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Testimonial

I have relied on the Marketing Scales Handbooks over several years in academic and industry roles and look forward to using the newest edition. A seven on a seven-point satisfaction scale!
Tom Prinsen, Ph.D.
Global Manager Market Intelligence, Biomet Orthope

investments

The scale uses three, seven-point items to measure the level of understanding a person believes he/she has of annuities.

Six, yes/no items are used to measure how much a person indicates that he/she has engaged in financially related activities that are generally considered positive, e.g., put aside some money for financial emergencies.

With three questions and a seven-point response format, the scale measures how important it was to increase gains when making a particular financial decision.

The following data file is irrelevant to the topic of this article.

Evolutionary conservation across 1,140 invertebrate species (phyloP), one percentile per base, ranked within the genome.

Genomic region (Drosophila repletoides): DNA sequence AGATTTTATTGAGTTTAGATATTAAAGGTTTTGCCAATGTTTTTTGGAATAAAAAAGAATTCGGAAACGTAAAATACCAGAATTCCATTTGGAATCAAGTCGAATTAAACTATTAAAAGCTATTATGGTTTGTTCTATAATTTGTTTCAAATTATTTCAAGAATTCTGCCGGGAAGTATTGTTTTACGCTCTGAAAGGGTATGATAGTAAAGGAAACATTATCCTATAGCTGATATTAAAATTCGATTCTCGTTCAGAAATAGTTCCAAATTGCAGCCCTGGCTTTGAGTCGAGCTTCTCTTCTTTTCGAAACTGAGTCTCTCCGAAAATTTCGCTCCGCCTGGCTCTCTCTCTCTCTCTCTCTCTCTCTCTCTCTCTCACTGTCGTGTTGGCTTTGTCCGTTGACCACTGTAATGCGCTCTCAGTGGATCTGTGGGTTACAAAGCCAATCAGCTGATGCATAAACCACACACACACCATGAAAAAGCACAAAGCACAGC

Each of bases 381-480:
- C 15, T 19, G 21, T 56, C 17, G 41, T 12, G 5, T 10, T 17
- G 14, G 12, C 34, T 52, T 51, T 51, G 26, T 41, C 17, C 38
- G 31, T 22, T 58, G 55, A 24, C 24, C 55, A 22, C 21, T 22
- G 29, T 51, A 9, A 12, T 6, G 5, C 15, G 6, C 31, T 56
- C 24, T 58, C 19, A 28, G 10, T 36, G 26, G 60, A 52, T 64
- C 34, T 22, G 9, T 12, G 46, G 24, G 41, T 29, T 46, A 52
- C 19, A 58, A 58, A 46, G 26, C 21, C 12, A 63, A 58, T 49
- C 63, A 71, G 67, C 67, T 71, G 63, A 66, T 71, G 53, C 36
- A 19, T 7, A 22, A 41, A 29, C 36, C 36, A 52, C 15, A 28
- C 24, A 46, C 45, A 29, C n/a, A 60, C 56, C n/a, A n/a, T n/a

How important it was to a person to avoid potential losses when making a particular financial decision is measured with three questions and a seven-point response format.

Thirteen items are used to measure the level of objective knowledge a person has of basic financial concepts.  An eight-item version is also discussed.

A person’s confidence in his/her ability to make good decisions is measured with six, five-point items.

How a person believes his/her capability and confidence compare to other people investing in the stock market is measured with three, seven-point items.

Using three, seven-point Likert-type items, the scale measures a person’s inclination to refrain from investing in the stock market because of the risks involved.

A person’s belief that a company’s stock will increase in value is measured with four, seven-point Likert-type items.

The scale uses four, seven-point Likert-type items to measure a person's general attitude about how "good" an investment is considered to be.